The joint probability density function of X and Y is given by

$\displaystyle

f(x,y) = \begin{cases} exp[-(x+y)] \qquad 0 \le x < \infty \; , \; 0

\le y < \infty \\

0 \qquad , otherwise

\end{cases}

$

Compute E[X] and P[Y>2]

Printable View

- May 4th 2009, 05:32 AMStatsCompute E[X] and P[Y>2]
The joint probability density function of X and Y is given by

$\displaystyle

f(x,y) = \begin{cases} exp[-(x+y)] \qquad 0 \le x < \infty \; , \; 0

\le y < \infty \\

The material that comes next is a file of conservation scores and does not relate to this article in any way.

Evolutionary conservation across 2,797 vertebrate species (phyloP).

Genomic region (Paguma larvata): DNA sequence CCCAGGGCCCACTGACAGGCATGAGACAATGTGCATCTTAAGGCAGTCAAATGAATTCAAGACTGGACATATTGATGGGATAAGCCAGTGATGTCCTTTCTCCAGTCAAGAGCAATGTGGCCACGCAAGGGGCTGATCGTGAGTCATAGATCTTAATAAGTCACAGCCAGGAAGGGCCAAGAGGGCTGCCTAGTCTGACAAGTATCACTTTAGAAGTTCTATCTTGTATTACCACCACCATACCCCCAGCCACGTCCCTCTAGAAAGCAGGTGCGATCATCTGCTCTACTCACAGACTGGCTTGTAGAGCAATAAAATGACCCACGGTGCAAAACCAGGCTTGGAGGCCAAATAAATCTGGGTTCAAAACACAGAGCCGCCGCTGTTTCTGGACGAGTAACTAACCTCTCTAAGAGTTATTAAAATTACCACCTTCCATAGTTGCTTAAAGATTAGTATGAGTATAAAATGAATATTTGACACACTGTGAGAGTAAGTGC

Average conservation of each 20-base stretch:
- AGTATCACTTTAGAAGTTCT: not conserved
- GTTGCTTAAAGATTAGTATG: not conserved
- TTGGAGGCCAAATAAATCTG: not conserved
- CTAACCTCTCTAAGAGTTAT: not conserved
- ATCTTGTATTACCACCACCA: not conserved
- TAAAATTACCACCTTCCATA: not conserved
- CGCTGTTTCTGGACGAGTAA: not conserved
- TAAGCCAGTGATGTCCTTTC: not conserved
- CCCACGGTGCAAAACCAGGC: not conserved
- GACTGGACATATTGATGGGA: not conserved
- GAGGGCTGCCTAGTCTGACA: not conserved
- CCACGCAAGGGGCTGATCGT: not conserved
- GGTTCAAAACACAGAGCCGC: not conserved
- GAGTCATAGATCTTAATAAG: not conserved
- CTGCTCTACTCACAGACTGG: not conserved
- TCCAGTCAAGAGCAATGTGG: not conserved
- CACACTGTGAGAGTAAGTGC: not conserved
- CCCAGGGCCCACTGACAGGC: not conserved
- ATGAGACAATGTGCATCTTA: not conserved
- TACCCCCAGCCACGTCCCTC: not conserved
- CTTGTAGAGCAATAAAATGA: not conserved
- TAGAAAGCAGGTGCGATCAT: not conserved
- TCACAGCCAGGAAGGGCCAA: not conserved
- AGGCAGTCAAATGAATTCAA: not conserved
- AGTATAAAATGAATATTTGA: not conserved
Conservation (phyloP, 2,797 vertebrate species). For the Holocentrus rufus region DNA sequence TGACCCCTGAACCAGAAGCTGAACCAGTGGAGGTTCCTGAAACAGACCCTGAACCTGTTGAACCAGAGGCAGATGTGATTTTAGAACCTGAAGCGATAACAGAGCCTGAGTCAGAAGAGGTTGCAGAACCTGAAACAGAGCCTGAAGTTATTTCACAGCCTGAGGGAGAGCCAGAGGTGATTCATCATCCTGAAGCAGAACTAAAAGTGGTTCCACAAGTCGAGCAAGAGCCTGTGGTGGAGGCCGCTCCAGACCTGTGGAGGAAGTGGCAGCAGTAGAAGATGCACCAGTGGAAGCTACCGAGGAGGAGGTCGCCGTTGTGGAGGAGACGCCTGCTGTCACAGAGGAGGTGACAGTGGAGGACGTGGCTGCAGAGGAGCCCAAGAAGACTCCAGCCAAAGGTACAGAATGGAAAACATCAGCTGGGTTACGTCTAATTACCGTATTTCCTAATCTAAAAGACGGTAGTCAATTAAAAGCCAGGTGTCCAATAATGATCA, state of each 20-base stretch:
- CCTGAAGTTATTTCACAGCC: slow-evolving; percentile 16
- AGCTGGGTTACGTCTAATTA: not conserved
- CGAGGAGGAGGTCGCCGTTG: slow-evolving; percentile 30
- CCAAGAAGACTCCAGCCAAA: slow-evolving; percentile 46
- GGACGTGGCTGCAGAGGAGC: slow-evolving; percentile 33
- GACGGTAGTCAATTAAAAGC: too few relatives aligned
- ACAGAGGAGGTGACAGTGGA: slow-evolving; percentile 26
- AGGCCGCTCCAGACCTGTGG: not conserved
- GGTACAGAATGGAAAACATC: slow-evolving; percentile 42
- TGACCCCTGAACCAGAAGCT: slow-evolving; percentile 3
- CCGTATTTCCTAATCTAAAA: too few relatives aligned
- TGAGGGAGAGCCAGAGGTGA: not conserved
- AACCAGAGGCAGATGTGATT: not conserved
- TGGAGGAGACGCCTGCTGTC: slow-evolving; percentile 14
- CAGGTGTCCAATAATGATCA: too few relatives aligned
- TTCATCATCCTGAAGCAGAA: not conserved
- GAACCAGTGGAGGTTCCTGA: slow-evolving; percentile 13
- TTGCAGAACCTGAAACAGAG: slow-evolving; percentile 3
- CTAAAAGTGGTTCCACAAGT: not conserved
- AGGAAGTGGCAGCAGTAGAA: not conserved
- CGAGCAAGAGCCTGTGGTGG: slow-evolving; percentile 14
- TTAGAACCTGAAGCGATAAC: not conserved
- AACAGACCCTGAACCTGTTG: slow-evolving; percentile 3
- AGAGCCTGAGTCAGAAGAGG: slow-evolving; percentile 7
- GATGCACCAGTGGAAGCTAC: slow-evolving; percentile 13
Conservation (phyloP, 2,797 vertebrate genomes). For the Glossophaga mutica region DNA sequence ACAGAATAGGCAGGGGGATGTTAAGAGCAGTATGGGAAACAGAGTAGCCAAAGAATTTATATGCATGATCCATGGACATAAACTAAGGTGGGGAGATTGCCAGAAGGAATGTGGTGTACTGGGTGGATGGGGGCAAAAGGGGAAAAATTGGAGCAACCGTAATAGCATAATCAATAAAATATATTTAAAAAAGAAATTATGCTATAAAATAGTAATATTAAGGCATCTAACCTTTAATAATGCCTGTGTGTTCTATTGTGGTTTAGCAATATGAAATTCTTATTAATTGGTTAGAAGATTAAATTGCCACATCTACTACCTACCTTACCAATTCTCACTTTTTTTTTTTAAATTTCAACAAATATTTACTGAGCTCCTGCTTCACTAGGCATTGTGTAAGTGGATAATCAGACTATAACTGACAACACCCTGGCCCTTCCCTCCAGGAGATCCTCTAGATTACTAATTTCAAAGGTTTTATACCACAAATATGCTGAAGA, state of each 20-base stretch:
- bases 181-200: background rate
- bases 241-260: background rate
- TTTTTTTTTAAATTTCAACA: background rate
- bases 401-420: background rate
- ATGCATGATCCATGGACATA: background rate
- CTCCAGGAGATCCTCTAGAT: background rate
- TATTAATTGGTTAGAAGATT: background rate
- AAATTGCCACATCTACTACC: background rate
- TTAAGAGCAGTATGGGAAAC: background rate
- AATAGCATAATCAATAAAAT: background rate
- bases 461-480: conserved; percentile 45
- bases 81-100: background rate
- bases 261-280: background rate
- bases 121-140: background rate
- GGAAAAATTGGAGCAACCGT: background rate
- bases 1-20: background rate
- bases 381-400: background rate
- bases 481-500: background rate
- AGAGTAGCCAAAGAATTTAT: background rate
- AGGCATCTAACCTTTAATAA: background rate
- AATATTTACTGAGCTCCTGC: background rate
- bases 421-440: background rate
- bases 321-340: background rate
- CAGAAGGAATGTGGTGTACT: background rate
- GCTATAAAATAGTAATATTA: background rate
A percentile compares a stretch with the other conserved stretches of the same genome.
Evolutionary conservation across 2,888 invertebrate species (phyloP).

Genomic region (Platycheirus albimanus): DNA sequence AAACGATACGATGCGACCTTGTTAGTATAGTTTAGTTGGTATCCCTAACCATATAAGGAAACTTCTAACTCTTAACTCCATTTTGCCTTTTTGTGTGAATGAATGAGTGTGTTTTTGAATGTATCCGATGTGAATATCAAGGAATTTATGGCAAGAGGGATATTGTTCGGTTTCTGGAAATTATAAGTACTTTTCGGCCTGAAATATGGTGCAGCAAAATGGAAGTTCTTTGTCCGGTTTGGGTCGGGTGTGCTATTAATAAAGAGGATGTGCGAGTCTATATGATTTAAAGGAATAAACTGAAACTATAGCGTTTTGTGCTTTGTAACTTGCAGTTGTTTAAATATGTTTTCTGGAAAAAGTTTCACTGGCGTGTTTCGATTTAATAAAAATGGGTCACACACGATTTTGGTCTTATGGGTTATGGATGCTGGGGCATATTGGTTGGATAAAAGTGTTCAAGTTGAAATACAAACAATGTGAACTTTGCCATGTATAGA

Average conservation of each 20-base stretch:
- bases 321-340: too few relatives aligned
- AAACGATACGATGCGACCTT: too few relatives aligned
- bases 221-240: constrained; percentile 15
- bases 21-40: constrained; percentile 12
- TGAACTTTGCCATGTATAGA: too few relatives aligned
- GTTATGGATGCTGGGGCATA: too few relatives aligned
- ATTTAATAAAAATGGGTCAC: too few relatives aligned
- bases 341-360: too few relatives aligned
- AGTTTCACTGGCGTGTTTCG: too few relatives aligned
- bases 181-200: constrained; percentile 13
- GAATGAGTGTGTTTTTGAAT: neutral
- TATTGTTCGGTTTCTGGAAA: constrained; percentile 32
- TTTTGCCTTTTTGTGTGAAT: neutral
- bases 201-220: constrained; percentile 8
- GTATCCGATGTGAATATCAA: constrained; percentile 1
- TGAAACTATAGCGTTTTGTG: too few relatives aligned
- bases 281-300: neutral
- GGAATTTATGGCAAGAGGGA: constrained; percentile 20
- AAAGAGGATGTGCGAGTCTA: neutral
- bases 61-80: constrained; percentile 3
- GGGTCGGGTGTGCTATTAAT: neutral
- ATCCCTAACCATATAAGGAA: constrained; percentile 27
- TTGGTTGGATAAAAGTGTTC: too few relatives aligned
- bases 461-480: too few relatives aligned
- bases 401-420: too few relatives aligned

0 \qquad , otherwise

\end{cases}

$

Compute E[X] and P[Y>2] - May 4th 2009, 03:44 PMmr fantastic
As with most of the questions you have asked, apply the basic definitions:

$\displaystyle E(X) = \int_{0}^{+ \infty} \int_{0}^{+ \infty} x e^{-(x+y)} \, dy \, dx$.

$\displaystyle \Pr(Y > 2) = \int_{2}^{+ \infty} \int_{0}^{+ \infty} e^{-(x+y)} \, dy \, dx$.

Now integrate (it is assumed that you have the necessary calculus background). - May 4th 2009, 05:00 PMmatheagle
By inspection the two rvs are independent.

X is an exponential with mean 1, hence EX=1, same for Y.

Since $\displaystyle \int_0^{\infty} e^{-x} \, dx=1$ you only need to compute $\displaystyle \int_2^{\infty}e^{-y} \, dy =e^{-2}$.